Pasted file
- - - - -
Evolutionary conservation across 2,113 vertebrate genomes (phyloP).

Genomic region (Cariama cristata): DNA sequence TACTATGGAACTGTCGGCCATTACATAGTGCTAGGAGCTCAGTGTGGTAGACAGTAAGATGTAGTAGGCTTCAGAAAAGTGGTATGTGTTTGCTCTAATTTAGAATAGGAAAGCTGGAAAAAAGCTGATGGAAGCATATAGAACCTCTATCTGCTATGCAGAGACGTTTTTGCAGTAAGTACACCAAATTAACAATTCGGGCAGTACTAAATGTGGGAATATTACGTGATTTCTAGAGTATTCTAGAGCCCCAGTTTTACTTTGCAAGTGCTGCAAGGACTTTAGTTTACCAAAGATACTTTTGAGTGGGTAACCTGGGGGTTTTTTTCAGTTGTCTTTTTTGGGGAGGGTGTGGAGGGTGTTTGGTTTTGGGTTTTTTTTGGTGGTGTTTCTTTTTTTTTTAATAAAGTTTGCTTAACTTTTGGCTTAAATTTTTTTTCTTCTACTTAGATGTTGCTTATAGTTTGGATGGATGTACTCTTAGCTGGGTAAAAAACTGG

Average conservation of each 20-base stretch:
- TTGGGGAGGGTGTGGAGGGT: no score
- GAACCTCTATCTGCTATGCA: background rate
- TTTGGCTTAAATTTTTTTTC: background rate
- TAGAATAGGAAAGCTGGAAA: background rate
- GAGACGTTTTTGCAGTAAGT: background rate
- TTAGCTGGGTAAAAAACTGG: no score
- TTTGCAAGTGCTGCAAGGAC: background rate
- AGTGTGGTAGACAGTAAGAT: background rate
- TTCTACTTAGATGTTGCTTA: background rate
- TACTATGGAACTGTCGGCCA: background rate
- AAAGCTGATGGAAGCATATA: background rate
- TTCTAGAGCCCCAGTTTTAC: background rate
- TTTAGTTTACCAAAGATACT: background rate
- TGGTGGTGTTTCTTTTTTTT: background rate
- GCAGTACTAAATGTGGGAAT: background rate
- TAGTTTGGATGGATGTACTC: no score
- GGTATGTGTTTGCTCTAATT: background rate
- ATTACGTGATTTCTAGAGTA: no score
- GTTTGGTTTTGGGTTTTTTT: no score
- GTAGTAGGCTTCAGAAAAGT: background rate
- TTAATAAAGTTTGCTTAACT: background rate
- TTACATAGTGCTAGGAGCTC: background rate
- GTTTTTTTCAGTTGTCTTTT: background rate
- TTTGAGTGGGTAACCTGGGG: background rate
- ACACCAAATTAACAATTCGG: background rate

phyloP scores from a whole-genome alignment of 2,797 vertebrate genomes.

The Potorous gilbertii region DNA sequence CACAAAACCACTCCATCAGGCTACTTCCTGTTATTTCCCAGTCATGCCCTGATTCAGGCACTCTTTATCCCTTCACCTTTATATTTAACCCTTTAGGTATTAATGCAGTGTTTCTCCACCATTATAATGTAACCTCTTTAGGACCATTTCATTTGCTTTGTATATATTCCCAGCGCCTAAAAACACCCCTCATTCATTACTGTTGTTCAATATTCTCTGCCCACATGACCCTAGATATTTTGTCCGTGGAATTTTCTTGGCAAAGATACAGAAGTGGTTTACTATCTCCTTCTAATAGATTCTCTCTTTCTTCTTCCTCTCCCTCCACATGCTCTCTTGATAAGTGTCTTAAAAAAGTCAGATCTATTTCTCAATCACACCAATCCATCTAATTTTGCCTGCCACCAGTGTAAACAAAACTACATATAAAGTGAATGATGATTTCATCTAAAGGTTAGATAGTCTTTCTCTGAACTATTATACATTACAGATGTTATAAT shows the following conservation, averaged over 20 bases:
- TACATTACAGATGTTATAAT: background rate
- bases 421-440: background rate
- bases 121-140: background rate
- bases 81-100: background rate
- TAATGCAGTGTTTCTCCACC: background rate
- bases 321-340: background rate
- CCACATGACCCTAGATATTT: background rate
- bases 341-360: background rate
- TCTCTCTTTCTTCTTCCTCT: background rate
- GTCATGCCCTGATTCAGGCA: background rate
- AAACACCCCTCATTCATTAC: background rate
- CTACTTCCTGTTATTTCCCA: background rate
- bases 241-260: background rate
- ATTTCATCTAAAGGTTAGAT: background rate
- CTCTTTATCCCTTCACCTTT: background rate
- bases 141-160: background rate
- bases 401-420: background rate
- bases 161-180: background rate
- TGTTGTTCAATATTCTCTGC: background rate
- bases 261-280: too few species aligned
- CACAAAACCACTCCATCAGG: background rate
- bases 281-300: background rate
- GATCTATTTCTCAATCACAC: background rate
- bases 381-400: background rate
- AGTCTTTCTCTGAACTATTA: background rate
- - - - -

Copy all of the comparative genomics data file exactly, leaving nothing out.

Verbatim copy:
Evolutionary conservation across 2,113 vertebrate genomes (phyloP).

Genomic region (Cariama cristata): DNA sequence TACTATGGAACTGTCGGCCATTACATAGTGCTAGGAGCTCAGTGTGGTAGACAGTAAGATGTAGTAGGCTTCAGAAAAGTGGTATGTGTTTGCTCTAATTTAGAATAGGAAAGCTGGAAAAAAGCTGATGGAAGCATATAGAACCTCTATCTGCTATGCAGAGACGTTTTTGCAGTAAGTACACCAAATTAACAATTCGGGCAGTACTAAATGTGGGAATATTACGTGATTTCTAGAGTATTCTAGAGCCCCAGTTTTACTTTGCAAGTGCTGCAAGGACTTTAGTTTACCAAAGATACTTTTGAGTGGGTAACCTGGGGGTTTTTTTCAGTTGTCTTTTTTGGGGAGGGTGTGGAGGGTGTTTGGTTTTGGGTTTTTTTTGGTGGTGTTTCTTTTTTTTTTAATAAAGTTTGCTTAACTTTTGGCTTAAATTTTTTTTCTTCTACTTAGATGTTGCTTATAGTTTGGATGGATGTACTCTTAGCTGGGTAAAAAACTGG

Average conservation of each 20-base stretch:
- TTGGGGAGGGTGTGGAGGGT: no score
- GAACCTCTATCTGCTATGCA: background rate
- TTTGGCTTAAATTTTTTTTC: background rate
- TAGAATAGGAAAGCTGGAAA: background rate
- GAGACGTTTTTGCAGTAAGT: background rate
- TTAGCTGGGTAAAAAACTGG: no score
- TTTGCAAGTGCTGCAAGGAC: background rate
- AGTGTGGTAGACAGTAAGAT: background rate
- TTCTACTTAGATGTTGCTTA: background rate
- TACTATGGAACTGTCGGCCA: background rate
- AAAGCTGATGGAAGCATATA: background rate
- TTCTAGAGCCCCAGTTTTAC: background rate
- TTTAGTTTACCAAAGATACT: background rate
- TGGTGGTGTTTCTTTTTTTT: background rate
- GCAGTACTAAATGTGGGAAT: background rate
- TAGTTTGGATGGATGTACTC: no score
- GGTATGTGTTTGCTCTAATT: background rate
- ATTACGTGATTTCTAGAGTA: no score
- GTTTGGTTTTGGGTTTTTTT: no score
- GTAGTAGGCTTCAGAAAAGT: background rate
- TTAATAAAGTTTGCTTAACT: background rate
- TTACATAGTGCTAGGAGCTC: background rate
- GTTTTTTTCAGTTGTCTTTT: background rate
- TTTGAGTGGGTAACCTGGGG: background rate
- ACACCAAATTAACAATTCGG: background rate

phyloP scores from a whole-genome alignment of 2,797 vertebrate genomes.

The Potorous gilbertii region DNA sequence CACAAAACCACTCCATCAGGCTACTTCCTGTTATTTCCCAGTCATGCCCTGATTCAGGCACTCTTTATCCCTTCACCTTTATATTTAACCCTTTAGGTATTAATGCAGTGTTTCTCCACCATTATAATGTAACCTCTTTAGGACCATTTCATTTGCTTTGTATATATTCCCAGCGCCTAAAAACACCCCTCATTCATTACTGTTGTTCAATATTCTCTGCCCACATGACCCTAGATATTTTGTCCGTGGAATTTTCTTGGCAAAGATACAGAAGTGGTTTACTATCTCCTTCTAATAGATTCTCTCTTTCTTCTTCCTCTCCCTCCACATGCTCTCTTGATAAGTGTCTTAAAAAAGTCAGATCTATTTCTCAATCACACCAATCCATCTAATTTTGCCTGCCACCAGTGTAAACAAAACTACATATAAAGTGAATGATGATTTCATCTAAAGGTTAGATAGTCTTTCTCTGAACTATTATACATTACAGATGTTATAAT shows the following conservation, averaged over 20 bases:
- TACATTACAGATGTTATAAT: background rate
- bases 421-440: background rate
- bases 121-140: background rate
- bases 81-100: background rate
- TAATGCAGTGTTTCTCCACC: background rate
- bases 321-340: background rate
- CCACATGACCCTAGATATTT: background rate
- bases 341-360: background rate
- TCTCTCTTTCTTCTTCCTCT: background rate
- GTCATGCCCTGATTCAGGCA: background rate
- AAACACCCCTCATTCATTAC: background rate
- CTACTTCCTGTTATTTCCCA: background rate
- bases 241-260: background rate
- ATTTCATCTAAAGGTTAGAT: background rate
- CTCTTTATCCCTTCACCTTT: background rate
- bases 141-160: background rate
- bases 401-420: background rate
- bases 161-180: background rate
- TGTTGTTCAATATTCTCTGC: background rate
- bases 261-280: too few species aligned
- CACAAAACCACTCCATCAGG: background rate
- bases 281-300: background rate
- GATCTATTTCTCAATCACAC: background rate
- bases 381-400: background rate
- AGTCTTTCTCTGAACTATTA: background rate